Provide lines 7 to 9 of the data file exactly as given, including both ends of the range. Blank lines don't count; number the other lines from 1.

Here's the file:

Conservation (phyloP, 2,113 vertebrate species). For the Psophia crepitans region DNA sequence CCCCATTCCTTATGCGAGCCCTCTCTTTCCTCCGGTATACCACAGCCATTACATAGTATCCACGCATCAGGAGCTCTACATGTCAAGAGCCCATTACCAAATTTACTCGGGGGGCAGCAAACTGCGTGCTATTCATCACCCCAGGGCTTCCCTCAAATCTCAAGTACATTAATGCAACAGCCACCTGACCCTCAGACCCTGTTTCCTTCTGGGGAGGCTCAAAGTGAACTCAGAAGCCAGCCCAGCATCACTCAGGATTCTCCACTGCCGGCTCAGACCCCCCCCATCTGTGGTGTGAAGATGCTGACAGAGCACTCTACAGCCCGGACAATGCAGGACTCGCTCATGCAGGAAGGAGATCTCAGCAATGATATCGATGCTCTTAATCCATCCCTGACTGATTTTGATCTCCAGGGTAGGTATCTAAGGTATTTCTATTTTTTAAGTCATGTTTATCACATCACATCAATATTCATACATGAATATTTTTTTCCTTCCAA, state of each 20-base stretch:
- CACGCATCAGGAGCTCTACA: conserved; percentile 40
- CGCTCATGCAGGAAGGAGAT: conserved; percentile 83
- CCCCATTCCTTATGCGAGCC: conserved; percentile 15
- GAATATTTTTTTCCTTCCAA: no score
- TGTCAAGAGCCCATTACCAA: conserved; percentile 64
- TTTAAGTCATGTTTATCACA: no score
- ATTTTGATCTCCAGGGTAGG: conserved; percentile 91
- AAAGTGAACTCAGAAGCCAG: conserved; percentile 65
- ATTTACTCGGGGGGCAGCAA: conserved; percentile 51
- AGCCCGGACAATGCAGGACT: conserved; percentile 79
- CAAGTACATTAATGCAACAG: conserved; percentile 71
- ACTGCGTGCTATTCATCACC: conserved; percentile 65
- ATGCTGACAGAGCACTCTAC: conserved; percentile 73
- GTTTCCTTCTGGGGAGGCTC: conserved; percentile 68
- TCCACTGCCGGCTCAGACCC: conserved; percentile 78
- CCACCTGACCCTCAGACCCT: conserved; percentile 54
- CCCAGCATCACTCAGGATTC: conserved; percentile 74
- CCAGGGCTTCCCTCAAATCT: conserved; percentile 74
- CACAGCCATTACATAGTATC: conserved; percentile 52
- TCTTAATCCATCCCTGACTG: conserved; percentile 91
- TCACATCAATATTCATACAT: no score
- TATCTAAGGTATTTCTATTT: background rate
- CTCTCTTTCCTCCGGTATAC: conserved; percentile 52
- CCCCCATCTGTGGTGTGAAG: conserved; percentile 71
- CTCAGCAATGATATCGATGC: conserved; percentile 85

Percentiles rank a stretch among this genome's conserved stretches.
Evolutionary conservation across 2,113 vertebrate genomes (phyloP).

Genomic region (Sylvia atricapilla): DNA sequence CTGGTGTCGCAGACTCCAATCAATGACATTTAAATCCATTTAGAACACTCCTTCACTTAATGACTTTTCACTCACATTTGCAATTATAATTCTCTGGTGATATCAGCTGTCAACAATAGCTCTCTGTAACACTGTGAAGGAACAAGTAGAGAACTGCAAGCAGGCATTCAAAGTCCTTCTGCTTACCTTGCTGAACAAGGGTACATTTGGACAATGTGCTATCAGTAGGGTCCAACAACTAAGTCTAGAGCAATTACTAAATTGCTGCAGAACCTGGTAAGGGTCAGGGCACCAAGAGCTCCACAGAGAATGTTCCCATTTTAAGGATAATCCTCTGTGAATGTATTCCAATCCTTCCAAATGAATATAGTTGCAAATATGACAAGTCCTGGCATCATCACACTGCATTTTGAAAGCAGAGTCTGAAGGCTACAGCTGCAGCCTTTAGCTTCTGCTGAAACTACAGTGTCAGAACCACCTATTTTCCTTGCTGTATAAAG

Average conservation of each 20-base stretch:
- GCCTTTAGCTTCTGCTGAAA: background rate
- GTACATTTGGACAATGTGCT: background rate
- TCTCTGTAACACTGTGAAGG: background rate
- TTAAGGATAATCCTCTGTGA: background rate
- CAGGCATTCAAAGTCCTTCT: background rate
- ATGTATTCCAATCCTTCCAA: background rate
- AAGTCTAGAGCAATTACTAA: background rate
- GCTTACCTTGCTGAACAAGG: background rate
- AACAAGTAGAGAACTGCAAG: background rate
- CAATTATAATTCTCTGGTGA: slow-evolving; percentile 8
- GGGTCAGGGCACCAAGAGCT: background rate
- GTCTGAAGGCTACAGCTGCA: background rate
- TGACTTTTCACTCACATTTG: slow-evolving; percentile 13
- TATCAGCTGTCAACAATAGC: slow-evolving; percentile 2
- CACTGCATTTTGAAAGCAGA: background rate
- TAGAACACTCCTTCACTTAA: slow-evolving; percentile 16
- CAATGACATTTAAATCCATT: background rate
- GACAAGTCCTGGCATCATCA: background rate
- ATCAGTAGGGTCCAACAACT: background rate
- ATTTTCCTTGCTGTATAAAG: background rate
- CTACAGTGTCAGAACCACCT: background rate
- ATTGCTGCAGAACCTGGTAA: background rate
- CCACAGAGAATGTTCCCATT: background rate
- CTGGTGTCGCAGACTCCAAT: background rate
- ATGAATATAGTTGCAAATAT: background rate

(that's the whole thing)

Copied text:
- TTTAAGTCATGTTTATCACA: no score
- ATTTTGATCTCCAGGGTAGG: conserved; percentile 91
- AAAGTGAACTCAGAAGCCAG: conserved; percentile 65